and she began to speak in tongues. She laughed
and cried while her entire body shook under the
power of God. As she reached out to touch
others, they also began receiving the Holy
Spirit. This was truly a day of new beginnings
for Aimee Semple McPherson.
Aimee was a woman who did many peculiar things.
Once at a Mission in Ontario, she had scheduled
a meeting. No one showed up for the meeting, so
Aimee took a chair and placed it on a curb next
to a barber shop. She got on the chair, closed
her eyes and raised her hands toward heaven to
pray silently. She didn't move a muscle for a
long period of time. A crowd soon began to
gather around her wondering what this crazy
woman was doing. After about an hour or so, she
jumped off the chair onto the ground and said,
"People, come and follow me, quick." The group
of about 50 people followed her right into the
mission where she was supposed to preach. By the
end of the week, Amy was preaching to nightly
crowds of 500.
Since the crowds were beginning to grow in
number, Aimee decided to purchase a tent to hold
her meetings in. She took this tent all over
America preaching the Gospel of Jesus Christ.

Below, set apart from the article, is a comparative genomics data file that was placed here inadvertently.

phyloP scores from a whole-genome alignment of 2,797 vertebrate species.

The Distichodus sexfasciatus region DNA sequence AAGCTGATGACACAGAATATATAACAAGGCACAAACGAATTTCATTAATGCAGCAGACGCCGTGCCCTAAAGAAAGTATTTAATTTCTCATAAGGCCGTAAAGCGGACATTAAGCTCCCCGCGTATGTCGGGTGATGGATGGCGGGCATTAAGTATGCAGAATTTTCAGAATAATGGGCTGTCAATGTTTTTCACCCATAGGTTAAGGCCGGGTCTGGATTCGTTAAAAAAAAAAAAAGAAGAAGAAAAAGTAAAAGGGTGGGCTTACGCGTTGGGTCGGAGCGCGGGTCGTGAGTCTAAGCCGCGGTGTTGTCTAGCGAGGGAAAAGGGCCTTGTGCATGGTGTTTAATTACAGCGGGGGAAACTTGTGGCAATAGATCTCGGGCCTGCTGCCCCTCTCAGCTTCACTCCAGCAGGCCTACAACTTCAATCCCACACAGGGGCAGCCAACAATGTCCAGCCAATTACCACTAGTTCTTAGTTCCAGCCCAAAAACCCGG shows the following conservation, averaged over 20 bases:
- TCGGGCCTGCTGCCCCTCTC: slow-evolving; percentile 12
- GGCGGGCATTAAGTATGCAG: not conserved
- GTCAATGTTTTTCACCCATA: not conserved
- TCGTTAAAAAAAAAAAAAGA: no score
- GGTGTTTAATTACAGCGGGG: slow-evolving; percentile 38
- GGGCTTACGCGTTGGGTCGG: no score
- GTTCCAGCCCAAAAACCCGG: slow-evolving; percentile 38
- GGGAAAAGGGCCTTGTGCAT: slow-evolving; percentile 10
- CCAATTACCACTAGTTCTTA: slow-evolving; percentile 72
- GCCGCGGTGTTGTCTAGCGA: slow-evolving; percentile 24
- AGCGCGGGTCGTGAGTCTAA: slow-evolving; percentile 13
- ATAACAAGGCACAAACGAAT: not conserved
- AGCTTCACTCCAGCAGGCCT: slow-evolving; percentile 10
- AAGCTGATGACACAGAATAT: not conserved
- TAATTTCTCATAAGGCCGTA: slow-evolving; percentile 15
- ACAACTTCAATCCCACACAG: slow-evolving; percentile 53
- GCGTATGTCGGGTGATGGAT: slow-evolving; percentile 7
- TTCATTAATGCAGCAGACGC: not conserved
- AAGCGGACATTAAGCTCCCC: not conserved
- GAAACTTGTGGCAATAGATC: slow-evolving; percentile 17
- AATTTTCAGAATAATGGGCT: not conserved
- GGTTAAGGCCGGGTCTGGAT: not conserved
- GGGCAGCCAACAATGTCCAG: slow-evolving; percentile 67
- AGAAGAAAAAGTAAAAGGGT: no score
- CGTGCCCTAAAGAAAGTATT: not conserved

Aimee also raised enough money to buy a 1912
Packard touring car
for her traveling ministry. This car carried
quite a message on it. One side of the car was
painted with "JESUS IS COMING SOON, GET READY".
The other side of the car said, "WHERE WILL YOU
SPEND ETERNITY?" Amy called her car the Gospel
Car. She was not one to be ashamed of the Gospel
of Jesus Christ. She stood firm on what she
believed and wanted others to know of His saving
Aimee finally moved her family
to Los Angeles, where she had a strong desire to
have a permanent facility to have her meetings.
She wanted to raise up a center where people
could come and worship the Lord freely. She also
wanted to establish a place where those called
into the ministry could be trained and prepared.
She found the perfect location for what would be
the home for the Church of the Foursquare Gospel
- Angelus Temple. This facility would seat
5,000. Aimee preached many illustrated sermons
in this facility. She used music and drama to
bring across the message that she was preaching.
The most controversial event in Aimee's entire
life was her kidnapping. This was reported on
May 18, 1926.
On this particular morning of May 18, 1926,
Aimee and her secretary went to Ocean Park.
During their time here, Aimee wanted to relax
and write some sermons. As she was wading in the
water, a couple approached her and asked her to
come and pray for their baby. Aimee followed
them to their car, and as she looked inside,